By Parag Deulgaonkar
Aversion to luxury homes comes from global economic uncertainty, says Cluttons
Apartment prices in Dubai’s Burj Khalifa, the world’s tallest tower, have fallen by 25 percent over the past 12 months, according to a report.
In its latest market outlook, Cluttons said prices in Burj Khalifa tower declined by 6.9 percent, the highest drop in 12 of the 32 submarkets that the consultancy monitors.
Though the report did not reveal any data on the prices, current market listings range from $681,198 (AED2.5 million) to $1.63m (AED6m) for a one- to two-bedroom unit.
Prices of Hattan villas at The Lakes fell by 13.5 percent, Hattan villas at Arabian Ranches declined by 12.6 percent, villas on the Palm Jumeirah sank by 12.3 percent while apartments on the Palm came down by 11 percent, completing the list of the five weakest performing areas over the last 12 months.
In fact, these submarkets, particularly the villa sectors, are amongst the most expensive in Dubai with their underperformance reflects the focus of buyers on areas perceived to offer the “greatest value for money”, the consultancy said.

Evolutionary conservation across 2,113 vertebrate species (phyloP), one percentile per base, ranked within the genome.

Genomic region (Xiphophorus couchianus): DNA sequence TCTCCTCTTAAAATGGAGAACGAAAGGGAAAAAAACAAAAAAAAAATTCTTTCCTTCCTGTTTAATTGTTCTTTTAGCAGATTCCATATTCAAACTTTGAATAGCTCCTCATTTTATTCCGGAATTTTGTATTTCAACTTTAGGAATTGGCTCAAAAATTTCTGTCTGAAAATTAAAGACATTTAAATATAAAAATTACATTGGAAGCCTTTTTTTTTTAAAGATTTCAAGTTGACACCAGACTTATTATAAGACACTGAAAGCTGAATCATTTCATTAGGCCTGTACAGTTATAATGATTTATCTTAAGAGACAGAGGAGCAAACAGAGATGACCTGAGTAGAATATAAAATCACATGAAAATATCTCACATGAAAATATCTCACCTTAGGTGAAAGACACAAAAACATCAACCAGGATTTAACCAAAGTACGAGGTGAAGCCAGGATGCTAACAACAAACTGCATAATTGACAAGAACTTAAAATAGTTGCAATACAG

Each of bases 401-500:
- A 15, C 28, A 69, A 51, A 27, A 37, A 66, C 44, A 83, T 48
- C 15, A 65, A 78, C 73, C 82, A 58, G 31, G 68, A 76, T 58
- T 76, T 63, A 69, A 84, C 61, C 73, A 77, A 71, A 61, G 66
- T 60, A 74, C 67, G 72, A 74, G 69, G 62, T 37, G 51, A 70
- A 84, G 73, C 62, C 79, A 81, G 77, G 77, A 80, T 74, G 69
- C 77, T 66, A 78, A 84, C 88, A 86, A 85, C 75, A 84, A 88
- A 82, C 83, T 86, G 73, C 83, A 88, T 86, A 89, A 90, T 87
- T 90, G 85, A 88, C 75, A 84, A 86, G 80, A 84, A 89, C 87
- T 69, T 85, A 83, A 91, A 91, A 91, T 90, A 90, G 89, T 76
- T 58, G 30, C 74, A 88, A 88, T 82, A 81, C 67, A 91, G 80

Cluttons cited aversion to luxury homes due to affordability issues and uncertainty surrounding the health of the global economy, which includes Britain’s decision to leave the European Union, persistent weakness in oil prices and the unknown impact of US President Donald Trump’s policies.
According to the report, the market reported the “weakest capital value” growth in five years in 2016, with values sliding 8.8 percent compared to the consultancy’s original forecast of close to 10 percent. The last time values declined by a similar magnitude of seven percent were reported in 2011.
Average capital values fell by 1.9 percent in fourth quarter 2016, as the weakness persisted the first quarter 2017. Though the magnitude of corrections have slowed down, average residential values now stand at over $354.22 (AED1,300) per square feet, 28.7 percent below the third quarter 2008.
Overall, villa values fell by 6.8 percent in the 12 months, while apartment prices dipped by 0.9 percent in the first quarter 2017, leaving the segments nearly 8.5 percent below than the same time last year, Cluttons added.
Funny how this global aversion to luxury housing seems to have missed Madrid.
You could say the same for most European capital cities, Scandinavian major cities, New York, Melbourne, Sydney etc...